“I can’t hear it!” She says. “It is because we are all foreign. We have to get that English man back.”
Well, actually, I am not foreign and neither is the Time Out reader but the French girls have already gone. The whole scenario is beginning to feel like a horror film; this exhibition is dividing us all already, even though we’re strangers and don’t even know each other’s first names.
There’s one more corridor to look through, and it’s perhaps the most terrifying one. There’s a large window in this corridor that shows an exhibition room, complete with a table of books, postcards and pictures laid out on the floor, and a painting of a nude. The painting has been written over in red with the words: I WANT TO THINK SERIOUSLY ABOUT WHAT I CAN ACCOMPLISH WITH WHAT IS LEFT OF MY LIFE. The set up is vaguely reminiscent of Bret Easton Ellis’ American Psycho: the huge mod art black and white nude, the scrawled puerile letters in red (which looks like blood), the ironic and self-indulgent phrase.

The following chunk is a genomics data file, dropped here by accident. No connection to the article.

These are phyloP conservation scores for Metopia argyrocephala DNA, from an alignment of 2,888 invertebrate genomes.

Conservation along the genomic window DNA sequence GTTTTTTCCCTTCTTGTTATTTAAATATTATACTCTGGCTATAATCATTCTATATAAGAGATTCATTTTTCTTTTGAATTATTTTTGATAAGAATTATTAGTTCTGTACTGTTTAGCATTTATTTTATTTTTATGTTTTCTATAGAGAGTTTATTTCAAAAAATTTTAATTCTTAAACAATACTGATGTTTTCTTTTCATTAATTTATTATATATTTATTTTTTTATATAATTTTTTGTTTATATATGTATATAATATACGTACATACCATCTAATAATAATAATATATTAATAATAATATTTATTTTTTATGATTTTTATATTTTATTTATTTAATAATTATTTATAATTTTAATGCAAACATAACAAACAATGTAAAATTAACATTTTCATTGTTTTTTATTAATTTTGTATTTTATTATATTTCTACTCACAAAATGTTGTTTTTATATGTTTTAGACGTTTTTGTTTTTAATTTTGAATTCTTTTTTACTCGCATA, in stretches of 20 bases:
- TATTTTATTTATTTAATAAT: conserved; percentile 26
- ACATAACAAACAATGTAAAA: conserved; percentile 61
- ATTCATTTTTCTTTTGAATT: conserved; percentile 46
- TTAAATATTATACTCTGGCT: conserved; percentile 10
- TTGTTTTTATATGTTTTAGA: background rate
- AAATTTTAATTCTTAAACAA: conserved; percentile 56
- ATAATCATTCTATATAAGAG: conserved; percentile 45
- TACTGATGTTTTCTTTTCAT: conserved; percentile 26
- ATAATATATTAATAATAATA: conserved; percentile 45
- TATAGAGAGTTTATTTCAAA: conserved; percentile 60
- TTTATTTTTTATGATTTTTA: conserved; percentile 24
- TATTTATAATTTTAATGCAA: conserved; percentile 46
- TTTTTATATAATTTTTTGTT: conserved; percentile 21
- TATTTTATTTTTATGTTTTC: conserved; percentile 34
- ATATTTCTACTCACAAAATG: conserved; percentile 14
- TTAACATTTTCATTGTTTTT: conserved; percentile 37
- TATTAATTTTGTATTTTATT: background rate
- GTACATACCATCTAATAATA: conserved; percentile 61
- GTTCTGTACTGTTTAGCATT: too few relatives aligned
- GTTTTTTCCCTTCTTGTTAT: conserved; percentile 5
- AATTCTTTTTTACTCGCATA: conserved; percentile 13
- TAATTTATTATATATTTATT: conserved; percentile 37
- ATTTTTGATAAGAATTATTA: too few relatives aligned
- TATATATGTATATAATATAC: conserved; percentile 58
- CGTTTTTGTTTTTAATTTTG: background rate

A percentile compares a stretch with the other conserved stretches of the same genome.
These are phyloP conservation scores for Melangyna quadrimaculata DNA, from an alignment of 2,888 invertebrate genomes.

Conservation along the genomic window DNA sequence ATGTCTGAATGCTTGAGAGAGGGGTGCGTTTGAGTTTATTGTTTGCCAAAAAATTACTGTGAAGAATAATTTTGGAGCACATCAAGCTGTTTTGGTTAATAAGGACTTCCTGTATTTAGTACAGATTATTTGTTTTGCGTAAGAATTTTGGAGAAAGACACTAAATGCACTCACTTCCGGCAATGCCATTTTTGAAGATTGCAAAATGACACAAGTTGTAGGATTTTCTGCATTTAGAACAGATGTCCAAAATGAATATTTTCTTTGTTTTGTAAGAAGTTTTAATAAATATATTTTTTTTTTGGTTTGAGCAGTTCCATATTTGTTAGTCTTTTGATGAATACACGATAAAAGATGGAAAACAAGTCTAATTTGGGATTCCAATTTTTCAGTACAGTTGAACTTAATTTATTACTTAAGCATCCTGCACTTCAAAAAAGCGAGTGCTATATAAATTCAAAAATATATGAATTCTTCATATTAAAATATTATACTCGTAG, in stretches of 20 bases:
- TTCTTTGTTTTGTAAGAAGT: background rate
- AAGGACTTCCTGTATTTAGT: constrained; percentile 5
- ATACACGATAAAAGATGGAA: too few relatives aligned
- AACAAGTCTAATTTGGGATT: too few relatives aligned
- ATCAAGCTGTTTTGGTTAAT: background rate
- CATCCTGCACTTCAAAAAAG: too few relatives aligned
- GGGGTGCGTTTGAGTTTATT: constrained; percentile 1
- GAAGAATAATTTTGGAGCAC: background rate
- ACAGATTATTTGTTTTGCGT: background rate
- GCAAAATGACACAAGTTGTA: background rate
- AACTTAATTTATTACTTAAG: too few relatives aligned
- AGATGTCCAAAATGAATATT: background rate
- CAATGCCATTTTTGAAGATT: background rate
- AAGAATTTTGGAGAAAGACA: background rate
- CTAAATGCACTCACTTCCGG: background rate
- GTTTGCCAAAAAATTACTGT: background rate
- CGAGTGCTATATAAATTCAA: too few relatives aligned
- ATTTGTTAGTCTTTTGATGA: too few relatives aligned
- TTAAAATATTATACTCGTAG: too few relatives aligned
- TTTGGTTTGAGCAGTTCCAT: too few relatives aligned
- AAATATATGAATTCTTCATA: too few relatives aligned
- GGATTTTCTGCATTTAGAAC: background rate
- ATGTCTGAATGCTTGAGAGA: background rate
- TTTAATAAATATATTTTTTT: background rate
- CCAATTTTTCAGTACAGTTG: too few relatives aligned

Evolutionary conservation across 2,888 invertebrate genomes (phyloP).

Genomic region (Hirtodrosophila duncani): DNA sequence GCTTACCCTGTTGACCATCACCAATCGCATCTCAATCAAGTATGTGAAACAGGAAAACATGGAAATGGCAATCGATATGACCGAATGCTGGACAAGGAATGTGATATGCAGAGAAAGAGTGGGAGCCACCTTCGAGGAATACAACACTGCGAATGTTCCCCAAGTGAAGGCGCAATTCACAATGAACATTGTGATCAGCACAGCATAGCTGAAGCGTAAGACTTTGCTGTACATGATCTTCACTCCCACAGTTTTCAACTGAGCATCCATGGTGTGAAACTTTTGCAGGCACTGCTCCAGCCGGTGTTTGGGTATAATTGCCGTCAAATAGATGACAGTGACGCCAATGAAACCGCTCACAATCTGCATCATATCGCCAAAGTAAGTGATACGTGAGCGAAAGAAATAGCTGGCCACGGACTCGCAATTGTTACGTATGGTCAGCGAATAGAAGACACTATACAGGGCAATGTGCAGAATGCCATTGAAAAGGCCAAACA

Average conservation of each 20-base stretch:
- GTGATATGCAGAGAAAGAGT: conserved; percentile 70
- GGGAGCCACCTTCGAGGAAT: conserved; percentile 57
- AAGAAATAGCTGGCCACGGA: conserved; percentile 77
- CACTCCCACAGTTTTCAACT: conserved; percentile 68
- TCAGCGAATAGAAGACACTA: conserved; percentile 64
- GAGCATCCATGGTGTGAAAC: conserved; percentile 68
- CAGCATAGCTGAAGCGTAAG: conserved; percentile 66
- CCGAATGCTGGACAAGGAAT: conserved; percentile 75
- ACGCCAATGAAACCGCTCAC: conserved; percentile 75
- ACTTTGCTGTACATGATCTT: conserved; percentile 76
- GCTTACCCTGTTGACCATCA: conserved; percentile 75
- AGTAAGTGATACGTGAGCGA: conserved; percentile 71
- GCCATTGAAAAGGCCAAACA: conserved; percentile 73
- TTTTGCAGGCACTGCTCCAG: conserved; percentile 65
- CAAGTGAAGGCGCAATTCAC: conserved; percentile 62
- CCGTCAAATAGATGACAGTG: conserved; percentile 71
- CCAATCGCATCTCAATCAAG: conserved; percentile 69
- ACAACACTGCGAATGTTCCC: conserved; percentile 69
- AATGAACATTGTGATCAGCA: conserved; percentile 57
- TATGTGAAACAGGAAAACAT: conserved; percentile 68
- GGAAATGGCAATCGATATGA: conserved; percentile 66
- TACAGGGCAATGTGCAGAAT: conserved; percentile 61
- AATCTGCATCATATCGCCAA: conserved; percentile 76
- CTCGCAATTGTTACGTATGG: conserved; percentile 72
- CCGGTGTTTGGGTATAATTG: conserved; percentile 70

There’s one more room at the end: locked doors looking into another pair of locked doors looking into a rainforest. The rainforest flickers with faux lightening and in these instances of light you begin to make out a whiteboard scrawled with indecipherable symbols. Everyone’s a little more than unsettled at this point – there’s a lingering and almost gripping sense of anticipation that’s been building up slowly.
Then a phone starts ringing.
We all look through our bags – it’s that unmistakable iPhone ringtone – but no one’s phone is actually ringing. Then someone turns around and realises it’s coming from inside the series of locked doors. There’s a phone on the floor, surrounded by other phones, and it’s ringing.
“What is that?” Someone asks, horrified. There’s a picture of a masked face with two hollow black eyes appearing on the caller ID. Oh…wait. It’s not. It’s just that generic picture of the earth on the iPhone screen. The abandoned phones around it only adds to the whole ‘hostage scene’ feel of the set-up.
‘You suspect that the most impregnable locked room might be another human being. We can only guess at what goes on inside you, the rotoscope of interior art scrolling before your mind’s eye. Some people leave more clues than others. What is the breadcrumb trail you are leaving right now? Who is the unknown detective behind you, watching, looking for the key?’ Steven Poole comments on Locked Room.